"With songs, it's more like you're writing a poem that needs to work to be sung … It's more confining. Whereas, I felt a freedom in writing the book, and a different kind of pleasure, because it's almost like working out the puzzle — a Rubik's Cube, or something," she says, explaining that she’d work for about six hours a day and give herself "a pep talk" if she felt stuck. "And then it was as if going through a portal into my imagination. It was like this movie screen would come down and I would just watch it … and music would trigger scenes [that] would just bloom to life, like cinematically."

As for Hoffs relating to the protagonist of her story, she says, "Well, I definitely know what it's like to worry if your music will connect with anybody. You never know when you sit down and create something if anyone will care or whether it will resonate or find an audience." And she remembers, from the very early Bangles days, what it felt like to "not be a pop star."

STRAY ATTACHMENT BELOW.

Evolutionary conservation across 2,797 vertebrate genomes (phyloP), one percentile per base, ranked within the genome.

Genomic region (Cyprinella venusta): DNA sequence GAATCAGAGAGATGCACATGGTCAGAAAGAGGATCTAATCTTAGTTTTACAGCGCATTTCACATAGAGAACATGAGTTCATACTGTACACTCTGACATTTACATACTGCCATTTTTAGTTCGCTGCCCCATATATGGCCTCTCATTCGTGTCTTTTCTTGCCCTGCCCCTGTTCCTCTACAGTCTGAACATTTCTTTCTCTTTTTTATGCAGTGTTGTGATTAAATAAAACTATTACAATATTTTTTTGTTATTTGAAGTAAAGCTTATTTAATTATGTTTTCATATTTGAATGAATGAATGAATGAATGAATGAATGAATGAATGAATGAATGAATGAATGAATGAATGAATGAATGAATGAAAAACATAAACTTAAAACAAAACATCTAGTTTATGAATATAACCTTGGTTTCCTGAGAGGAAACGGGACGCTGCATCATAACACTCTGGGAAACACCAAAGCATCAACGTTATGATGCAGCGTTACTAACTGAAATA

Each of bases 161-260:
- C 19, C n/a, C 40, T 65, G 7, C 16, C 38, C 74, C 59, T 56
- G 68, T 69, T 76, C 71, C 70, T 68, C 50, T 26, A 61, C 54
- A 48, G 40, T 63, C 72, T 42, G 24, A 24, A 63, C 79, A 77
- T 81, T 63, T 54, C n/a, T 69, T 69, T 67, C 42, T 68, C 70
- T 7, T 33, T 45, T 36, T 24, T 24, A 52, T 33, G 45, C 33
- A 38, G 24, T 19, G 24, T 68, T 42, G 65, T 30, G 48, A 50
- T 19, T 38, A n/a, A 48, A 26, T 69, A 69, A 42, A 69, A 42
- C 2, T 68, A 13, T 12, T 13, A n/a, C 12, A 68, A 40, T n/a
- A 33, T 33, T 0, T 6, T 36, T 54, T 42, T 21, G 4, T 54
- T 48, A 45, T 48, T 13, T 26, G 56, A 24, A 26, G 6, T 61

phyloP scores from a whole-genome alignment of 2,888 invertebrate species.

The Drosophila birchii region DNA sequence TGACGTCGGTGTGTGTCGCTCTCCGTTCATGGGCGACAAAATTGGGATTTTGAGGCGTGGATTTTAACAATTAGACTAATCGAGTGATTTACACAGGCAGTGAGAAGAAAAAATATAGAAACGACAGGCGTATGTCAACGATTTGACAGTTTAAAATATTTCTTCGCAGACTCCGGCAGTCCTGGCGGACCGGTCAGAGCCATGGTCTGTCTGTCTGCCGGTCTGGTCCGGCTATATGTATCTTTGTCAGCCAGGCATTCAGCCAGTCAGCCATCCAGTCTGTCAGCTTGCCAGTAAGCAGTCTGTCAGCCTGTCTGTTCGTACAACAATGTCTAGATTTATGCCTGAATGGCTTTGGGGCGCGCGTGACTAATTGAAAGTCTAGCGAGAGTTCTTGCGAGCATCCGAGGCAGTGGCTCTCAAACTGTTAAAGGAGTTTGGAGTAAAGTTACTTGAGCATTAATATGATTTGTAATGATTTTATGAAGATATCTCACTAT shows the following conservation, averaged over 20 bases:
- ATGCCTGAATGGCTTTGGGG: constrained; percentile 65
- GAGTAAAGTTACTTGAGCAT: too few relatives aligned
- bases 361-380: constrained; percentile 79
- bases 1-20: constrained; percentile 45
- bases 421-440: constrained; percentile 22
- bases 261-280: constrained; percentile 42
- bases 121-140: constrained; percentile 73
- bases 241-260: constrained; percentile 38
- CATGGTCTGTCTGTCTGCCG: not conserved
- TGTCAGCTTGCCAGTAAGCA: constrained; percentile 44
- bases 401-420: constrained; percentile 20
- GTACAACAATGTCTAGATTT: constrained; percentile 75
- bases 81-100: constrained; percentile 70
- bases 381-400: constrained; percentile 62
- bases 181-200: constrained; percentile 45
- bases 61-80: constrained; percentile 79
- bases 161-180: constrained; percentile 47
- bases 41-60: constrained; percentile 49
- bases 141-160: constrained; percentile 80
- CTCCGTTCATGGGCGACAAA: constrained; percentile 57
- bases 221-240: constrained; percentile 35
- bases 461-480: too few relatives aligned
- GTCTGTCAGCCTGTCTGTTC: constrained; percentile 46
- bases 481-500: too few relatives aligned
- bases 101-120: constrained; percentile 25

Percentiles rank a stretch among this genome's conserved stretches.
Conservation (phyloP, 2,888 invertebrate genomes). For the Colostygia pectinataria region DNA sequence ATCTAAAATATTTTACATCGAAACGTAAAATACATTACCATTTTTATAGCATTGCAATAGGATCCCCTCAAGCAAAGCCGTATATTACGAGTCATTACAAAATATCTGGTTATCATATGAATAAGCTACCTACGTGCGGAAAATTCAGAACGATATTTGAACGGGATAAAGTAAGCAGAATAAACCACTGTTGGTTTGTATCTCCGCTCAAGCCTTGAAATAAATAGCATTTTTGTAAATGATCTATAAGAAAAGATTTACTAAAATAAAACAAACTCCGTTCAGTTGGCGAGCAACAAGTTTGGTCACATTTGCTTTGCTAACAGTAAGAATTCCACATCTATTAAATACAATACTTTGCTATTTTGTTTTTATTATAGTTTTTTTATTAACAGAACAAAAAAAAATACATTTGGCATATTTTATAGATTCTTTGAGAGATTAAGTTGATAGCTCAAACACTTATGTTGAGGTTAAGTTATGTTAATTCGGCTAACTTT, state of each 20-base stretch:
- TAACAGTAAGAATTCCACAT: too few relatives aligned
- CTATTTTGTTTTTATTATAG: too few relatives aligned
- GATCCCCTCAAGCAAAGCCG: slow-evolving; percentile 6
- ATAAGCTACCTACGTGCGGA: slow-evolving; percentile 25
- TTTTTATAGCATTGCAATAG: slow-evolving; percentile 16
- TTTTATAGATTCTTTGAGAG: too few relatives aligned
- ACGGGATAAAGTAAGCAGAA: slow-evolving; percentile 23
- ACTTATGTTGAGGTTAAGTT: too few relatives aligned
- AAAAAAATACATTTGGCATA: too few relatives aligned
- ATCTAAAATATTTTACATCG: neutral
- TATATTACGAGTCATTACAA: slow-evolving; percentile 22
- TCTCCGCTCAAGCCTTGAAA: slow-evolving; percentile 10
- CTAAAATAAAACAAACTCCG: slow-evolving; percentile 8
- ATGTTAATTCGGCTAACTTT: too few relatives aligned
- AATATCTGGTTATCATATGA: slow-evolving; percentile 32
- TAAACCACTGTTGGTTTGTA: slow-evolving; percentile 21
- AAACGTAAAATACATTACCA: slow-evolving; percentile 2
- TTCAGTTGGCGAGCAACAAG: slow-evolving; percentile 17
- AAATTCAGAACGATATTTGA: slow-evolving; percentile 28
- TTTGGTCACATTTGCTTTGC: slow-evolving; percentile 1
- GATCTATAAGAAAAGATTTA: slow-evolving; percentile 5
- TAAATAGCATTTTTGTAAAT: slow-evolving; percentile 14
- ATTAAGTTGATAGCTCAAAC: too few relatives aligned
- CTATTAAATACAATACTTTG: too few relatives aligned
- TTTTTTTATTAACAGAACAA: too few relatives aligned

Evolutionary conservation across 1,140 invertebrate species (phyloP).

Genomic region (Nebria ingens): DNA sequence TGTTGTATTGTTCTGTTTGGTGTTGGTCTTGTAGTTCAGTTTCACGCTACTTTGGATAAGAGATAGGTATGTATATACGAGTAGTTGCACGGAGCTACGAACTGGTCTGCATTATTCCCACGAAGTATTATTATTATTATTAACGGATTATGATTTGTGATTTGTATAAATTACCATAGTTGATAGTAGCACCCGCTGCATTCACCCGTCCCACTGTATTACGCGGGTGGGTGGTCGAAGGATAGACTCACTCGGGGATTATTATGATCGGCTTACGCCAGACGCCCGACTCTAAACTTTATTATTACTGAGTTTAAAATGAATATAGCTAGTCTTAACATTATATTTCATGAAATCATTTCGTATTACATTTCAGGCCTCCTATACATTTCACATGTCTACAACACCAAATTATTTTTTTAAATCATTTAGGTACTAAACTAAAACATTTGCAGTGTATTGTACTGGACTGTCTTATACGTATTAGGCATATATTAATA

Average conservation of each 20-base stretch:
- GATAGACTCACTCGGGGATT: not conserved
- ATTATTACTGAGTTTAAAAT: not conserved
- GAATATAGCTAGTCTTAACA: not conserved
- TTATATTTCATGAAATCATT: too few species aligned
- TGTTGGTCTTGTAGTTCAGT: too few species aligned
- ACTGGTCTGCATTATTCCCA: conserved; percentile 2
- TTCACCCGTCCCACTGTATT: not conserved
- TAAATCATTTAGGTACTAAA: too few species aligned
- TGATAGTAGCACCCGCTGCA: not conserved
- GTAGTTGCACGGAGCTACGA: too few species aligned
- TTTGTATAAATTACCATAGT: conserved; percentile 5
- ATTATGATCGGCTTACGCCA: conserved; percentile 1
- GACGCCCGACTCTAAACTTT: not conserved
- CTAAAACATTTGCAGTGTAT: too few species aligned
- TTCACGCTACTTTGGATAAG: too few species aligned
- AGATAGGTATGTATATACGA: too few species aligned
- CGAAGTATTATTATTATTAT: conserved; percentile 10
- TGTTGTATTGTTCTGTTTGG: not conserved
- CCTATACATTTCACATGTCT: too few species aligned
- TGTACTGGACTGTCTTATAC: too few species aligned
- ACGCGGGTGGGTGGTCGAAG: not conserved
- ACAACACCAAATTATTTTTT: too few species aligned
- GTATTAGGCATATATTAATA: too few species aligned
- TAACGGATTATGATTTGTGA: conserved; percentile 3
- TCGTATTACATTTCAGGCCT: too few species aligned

Susanna Hoffs onstage with the Bangles, circa 1988, in Los Angeles. (Photo: Lester Cohen/Getty Images)
Susanna Hoffs onstage with the Bangles, circa 1988, in Los Angeles. (Photo: Lester Cohen/Getty Images)

But even at the height of her fame, she says, "I never felt like that person. I never felt quite comfortable," noting that it was more of a role she learned to step into.

"You know, you're just this human being trying to get through life and then suddenly your job is that you walk out onto a stage and this other persona has to be set free … you have to let her out," she explains. "You could be home folding your laundry and washing the dishes and living your life and paying the bills and then all of a sudden, you're in a costume, you walk out and there's people staring at you, like, waiting for the magic to happen. And you've got to turn on some other part of yourself. But the minute the music comes out, the minute that first quarter of that drumbeat kicks in, you know, it's like, OK, now I get it. It's magic. It like casts a spell out over you."

As far as being an aging pop star, Hoffs has a sunny attitude, whether she's poking fun at folks who say she’s too old for TikTok by posting a TikTok, or gushing about the influence of her parents, 90-year-old Joshua Hoffs, a psychoanalyst, and her mom, Tamar Simon Hoffs, 88, a filmmaker and artist.